The home currently sits in a quiet Glendale neighborhood. Two shipping containers have been joined together on a concrete foundation, painted gray and sandwiched between a 1920s home and 1950s model home. It’s a design that catches the eye—in a good way. The home holds a living space, a kitchen, a bathroom—with shower only—and a small bedroom. The home is filled with natural light, as narrow windows line the north wall. It even has an innovative Mitsubishi mini-split heating/cooling system. Since the space is so small, the heater has an optical eye that follows movement in the house and directs heat or cool air to wherever the homeowner is—no space-wasting ducts necessary.

The green factor on the home also helps with the cost of ownership, White says, estimating that the energy bill will likely only cost $45 a month. White’s had good support from the city and community partners who, he says, recognize the model as being useful for low-income singles who might not receive support from charitable organizations like Habitat for Humanity, for example, which provides housing for families.

White is also working on the side to raise money for the project with another unique idea—by creating and selling ornate funeral urns. The urns are expensive compared to other urns, but cheaper than caskets.

“It’s a rather unique way of running funds for a nonprofit—getting the dead to pay for the living,” White jokes.

But while the housing project has been helped by city officials, White says it’s also been hindered by a recent ordinance. The small homes would be ideal to be placed on existing properties under the city’s accessory-dwelling ordinance, which allows for construction of mother-in-law apartments and the like on homeowners’ existing properties. That ordinance, however, was changed September 2012 so that those units could only be constructed within half a mile of TRAX stations.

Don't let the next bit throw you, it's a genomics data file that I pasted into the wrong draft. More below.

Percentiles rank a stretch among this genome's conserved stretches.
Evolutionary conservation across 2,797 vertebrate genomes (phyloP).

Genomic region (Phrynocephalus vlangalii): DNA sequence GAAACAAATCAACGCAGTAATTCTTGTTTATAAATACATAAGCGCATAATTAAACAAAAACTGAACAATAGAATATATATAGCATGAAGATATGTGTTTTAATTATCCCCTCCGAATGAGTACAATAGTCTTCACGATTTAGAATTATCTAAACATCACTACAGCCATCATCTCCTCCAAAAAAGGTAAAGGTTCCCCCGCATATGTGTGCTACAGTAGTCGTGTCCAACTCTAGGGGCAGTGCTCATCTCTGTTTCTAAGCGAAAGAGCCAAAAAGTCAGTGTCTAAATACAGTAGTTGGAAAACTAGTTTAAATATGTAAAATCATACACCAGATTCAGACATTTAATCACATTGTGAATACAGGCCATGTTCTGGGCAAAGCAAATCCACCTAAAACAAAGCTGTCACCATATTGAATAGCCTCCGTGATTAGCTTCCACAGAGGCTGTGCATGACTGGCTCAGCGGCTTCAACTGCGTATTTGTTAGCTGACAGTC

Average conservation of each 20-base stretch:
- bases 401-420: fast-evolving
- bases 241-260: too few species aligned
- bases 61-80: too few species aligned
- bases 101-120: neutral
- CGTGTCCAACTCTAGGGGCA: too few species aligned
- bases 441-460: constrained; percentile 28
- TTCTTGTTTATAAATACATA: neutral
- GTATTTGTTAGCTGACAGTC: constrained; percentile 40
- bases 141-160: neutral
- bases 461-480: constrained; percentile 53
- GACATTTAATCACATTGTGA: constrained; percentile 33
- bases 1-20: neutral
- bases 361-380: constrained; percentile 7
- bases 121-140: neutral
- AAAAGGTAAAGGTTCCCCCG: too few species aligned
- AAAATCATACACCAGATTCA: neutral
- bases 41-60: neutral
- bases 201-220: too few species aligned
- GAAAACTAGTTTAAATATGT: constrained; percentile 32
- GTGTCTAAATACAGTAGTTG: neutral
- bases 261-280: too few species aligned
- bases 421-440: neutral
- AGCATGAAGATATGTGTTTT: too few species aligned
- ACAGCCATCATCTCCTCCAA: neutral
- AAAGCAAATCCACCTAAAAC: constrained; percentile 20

Salt Lake City Councilman Kyle LaMalfa is a big supporter of White’s home, which is located in his District 2, and is also disappointed by the ordinance change.

“It’s kind of a sad story,” LaMalfa says of the ordinance, which now seems to have halted permits for accessory dwellings. “So far, six inquiries have been made and zero permits have been issued, because they are not in the qualifying area.”

Still, it’s early in the shipping-container-home revolution, and White is optimistic about the future and the potential the home offers for a certain kind of person.

“It’s certainly not the type of home for people looking for mini-mansions with home theater rooms and gated communities,” White says. “These are for people who want a home with a small carbon footprint and enough room to hold their gear, a couple of pets and raise a garden.”


It’s happening, folks. Slowly but surely, ISBUs are starting to make an impact here in the US. It’s ironic that in the rest of the world, this is just “old news”…

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Is Housing Booming?

25 Apr

Despite what you might think as you watch MSNBC, CNN or FOX News;

Anyone who reads RR knows that we’ve always preached the Dogma of  “Do it Yourself”.

As time grow harder, more and more American families are struggling to insure that they keep a strong roof over their heads.

As we “feed our masses” with lore and loaves and fishes…